While David mentions that a factory reset will fix this issue, it’s not really an ideal solution, as (anyone knows) a factory reset can be cumbersome and time-consuming. Aside from performing a factory reset, Radius Networks has an app on the Google Play Store (BLE Crash Resolver) that addresses this issue. However, it seems to be “hit or miss”, as it fixes the “Bluetooth share” issue for some and fails for others. Unfortunately, BLE Crash Resolver did not work for my Galaxy Note II running on Android 4.3.

At that point, I had almost committed myself to performing a factory reset, but fortunately, I had found another solution here.
I temporarily fixed this problem by doing the following:
1. Root your phone and install a file explorer, such as Root Explorer.
2. Turn off Bluetooth.
3. Open your file explorer and mount the filesystem as read/write. Navigate to {root}/datamedia/misc/bluedroid.
4. Make a backup of the file bt_config.xml.
5. Open bt_config.xml in a text editor.
6. The tags between <N2 Tag=”Remote”> and the corresponding </N2> are the cached Bluetooth devices. Delete them. Save the file in place and return to the folder.
7. Delete the file bt_config.old.
8. Rename bt_config.xml to bt_config.old.
9. Turn Bluetooth back on.
10. Check your Bluetooth settings. If all your paired devices are gone, the fix worked. Otherwise, repeat from step 4.
On the commit section for iBeacon, ZackFreedman posted a detailed list of steps to resolve the BLE crash issue. Zack’s solution involves editing the bt_config.xml file in the root/datamedia/misc/bluedroid folder and removing all the registered MAC addresses from the file. Once done, Bluetooth functionality should work normally without any force closes. Please note that this solution requires you to have ROOT access on your device, as you need the proper permissions to access and edit the bt_config.xml file.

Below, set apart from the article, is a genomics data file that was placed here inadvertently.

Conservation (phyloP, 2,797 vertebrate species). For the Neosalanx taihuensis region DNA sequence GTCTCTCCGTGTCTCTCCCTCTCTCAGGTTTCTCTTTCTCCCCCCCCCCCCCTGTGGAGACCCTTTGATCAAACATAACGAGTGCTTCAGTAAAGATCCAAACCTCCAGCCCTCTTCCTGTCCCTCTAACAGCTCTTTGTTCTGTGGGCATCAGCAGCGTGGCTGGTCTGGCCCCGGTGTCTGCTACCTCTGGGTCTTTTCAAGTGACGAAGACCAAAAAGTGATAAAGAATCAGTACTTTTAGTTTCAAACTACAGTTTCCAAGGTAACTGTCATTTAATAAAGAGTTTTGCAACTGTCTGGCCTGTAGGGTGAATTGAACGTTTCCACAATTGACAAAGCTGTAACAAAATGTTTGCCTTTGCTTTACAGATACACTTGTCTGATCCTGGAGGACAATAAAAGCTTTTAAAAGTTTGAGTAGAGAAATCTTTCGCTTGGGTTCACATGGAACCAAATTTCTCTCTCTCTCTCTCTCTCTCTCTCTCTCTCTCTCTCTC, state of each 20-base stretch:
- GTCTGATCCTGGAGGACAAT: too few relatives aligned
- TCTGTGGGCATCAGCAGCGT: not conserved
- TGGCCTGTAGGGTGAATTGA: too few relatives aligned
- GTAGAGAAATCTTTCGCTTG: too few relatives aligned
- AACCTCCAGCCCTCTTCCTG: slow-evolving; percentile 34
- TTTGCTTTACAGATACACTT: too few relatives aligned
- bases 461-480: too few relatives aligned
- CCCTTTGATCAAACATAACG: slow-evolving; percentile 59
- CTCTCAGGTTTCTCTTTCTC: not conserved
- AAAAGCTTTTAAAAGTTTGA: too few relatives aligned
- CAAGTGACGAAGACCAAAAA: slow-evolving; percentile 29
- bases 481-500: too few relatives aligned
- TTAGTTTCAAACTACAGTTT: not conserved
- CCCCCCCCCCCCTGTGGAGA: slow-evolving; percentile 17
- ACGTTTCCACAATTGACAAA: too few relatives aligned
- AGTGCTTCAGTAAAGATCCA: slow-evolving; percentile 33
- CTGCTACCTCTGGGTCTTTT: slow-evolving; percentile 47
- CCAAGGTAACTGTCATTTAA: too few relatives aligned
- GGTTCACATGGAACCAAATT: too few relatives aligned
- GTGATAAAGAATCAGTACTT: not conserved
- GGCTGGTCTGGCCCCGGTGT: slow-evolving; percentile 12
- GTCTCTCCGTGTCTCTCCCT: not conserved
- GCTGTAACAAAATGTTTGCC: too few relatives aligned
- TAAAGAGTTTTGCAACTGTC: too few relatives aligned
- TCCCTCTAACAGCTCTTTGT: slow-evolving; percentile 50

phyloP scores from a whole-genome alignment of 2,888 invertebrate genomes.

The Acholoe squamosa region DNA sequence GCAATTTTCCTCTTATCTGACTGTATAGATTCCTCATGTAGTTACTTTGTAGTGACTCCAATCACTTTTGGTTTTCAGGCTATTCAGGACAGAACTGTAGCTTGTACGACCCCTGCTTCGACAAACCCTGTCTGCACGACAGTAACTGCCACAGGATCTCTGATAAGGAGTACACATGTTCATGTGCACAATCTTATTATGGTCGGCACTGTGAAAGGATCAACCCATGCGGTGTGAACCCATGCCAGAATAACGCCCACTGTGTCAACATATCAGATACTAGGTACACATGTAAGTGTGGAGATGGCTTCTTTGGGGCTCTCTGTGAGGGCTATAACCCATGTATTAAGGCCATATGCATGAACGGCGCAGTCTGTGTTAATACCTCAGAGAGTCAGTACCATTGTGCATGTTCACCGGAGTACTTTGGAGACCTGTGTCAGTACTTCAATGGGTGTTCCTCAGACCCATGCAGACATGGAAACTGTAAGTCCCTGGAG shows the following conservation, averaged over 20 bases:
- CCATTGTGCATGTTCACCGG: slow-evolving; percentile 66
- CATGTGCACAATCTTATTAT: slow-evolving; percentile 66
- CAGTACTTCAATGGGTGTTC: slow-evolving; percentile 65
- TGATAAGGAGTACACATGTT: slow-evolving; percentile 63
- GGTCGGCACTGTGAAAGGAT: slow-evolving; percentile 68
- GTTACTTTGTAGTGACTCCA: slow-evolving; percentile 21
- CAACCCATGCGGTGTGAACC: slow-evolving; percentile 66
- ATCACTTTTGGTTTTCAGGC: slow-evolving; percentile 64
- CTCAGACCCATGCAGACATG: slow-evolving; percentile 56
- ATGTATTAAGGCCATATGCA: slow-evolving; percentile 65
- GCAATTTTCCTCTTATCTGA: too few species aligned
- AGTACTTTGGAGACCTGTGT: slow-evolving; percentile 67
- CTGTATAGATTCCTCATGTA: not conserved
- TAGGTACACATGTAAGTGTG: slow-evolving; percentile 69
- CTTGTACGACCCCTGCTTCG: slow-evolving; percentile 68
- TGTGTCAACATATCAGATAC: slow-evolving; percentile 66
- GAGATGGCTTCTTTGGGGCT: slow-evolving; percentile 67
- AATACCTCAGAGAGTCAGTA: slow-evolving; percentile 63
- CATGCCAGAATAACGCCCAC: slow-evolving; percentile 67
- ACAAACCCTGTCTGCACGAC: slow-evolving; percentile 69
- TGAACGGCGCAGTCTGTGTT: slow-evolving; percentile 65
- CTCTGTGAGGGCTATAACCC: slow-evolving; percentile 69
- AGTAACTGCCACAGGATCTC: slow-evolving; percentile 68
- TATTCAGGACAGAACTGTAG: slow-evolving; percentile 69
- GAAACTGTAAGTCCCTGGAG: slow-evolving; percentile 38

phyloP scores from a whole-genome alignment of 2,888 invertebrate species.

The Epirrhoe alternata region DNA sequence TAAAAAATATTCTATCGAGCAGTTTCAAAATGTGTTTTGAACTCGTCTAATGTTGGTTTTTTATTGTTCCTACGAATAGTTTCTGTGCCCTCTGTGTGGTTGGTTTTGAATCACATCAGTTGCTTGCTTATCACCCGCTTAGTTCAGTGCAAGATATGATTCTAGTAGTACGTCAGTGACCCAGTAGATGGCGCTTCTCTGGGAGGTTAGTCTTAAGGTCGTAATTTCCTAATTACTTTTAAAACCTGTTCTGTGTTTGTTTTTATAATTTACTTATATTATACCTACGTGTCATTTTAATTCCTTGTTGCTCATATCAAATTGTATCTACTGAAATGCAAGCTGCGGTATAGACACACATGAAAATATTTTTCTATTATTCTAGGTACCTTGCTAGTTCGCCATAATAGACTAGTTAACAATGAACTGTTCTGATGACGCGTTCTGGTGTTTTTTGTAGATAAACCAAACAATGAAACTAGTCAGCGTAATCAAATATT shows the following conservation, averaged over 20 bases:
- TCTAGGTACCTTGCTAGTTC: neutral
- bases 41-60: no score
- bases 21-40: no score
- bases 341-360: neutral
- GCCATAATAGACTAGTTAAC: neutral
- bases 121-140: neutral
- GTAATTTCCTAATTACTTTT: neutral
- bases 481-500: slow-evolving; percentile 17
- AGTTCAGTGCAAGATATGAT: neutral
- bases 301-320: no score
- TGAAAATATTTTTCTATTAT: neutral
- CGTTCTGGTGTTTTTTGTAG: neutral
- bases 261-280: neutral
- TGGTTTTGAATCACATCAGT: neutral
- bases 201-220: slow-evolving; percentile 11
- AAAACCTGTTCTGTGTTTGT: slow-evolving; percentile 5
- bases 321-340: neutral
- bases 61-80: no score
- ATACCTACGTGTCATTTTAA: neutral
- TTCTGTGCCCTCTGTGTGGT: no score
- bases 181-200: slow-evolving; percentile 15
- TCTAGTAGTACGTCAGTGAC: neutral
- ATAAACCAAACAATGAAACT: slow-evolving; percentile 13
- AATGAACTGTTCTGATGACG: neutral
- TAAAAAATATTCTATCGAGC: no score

It’s not a permanent solution, as the issue will pop up again if you hit that 1,990 MAC addresses limit, but at least this solution will get your Android device back in working order without having to perform a factory reset. It certainly worked great for my Galaxy Note II, as I am no longer encountering the “Bluetooth share has stopped” issue. Kudos to ZackFreedman for this fix.
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Hackathon This Weekend at Wearable World Invents the Connected Traveler

Hackathon This Weekend at Wearable World Invents the Connected Traveler

Posted by on Jun 7, 2014 in Hardware, Mobile, News, Software | 0 comments

This weekend, I had the opportunity to participate in “Wearable Worlds Invents the Connected Traveler” two-day hackathon event, fully sponsored by American Airlines. It was an amazing event, as there were many groups of developers creating unique, exciting travel-related applications. There were a lot of sponsors like GoGo, Pebble, IBM, MasterCard and tech partners like Concur, VoicePark, LocationSmart, etc. present, providing developers with unique technologies and APIs to help out with their hackathon projects.

This was the longest hackathon event I have ever attended, as it spanned two full days! With the goal of making life easier for the mobile traveler, developers worked passionately to produce a working application that airline (like American Airlines) could potentially utilize in the future. I had the fortune to work with an extremely talented group of people, which included: David Lee, Ibrahim Kabil, Andy Kwan of GPOP and Lance Nanek, a veteran Android/Glass developer. Together, over the course of two laborious days, we churned out a Google Glass/Android & web application called FLUX, an application designed to provide a convenient travel experience for VIP travelers with American Airlines. I have to admit, I was intidated first, as I have never participated in a hackathon of this scope, as well as working with seasoned web/mobile developers & UX designers that have been in the field far longer than I. However, I soon found my role in the project and am glad that I was able to assist with the Android development portion of the project. I was also humbled to see my team members’ expertise.
Our team, working away at the Wearable Worlds Invents "The Connected Traveler" hackathon.

Our team, working away at the Wearable Worlds Invents “The Connected Traveler” hackathon.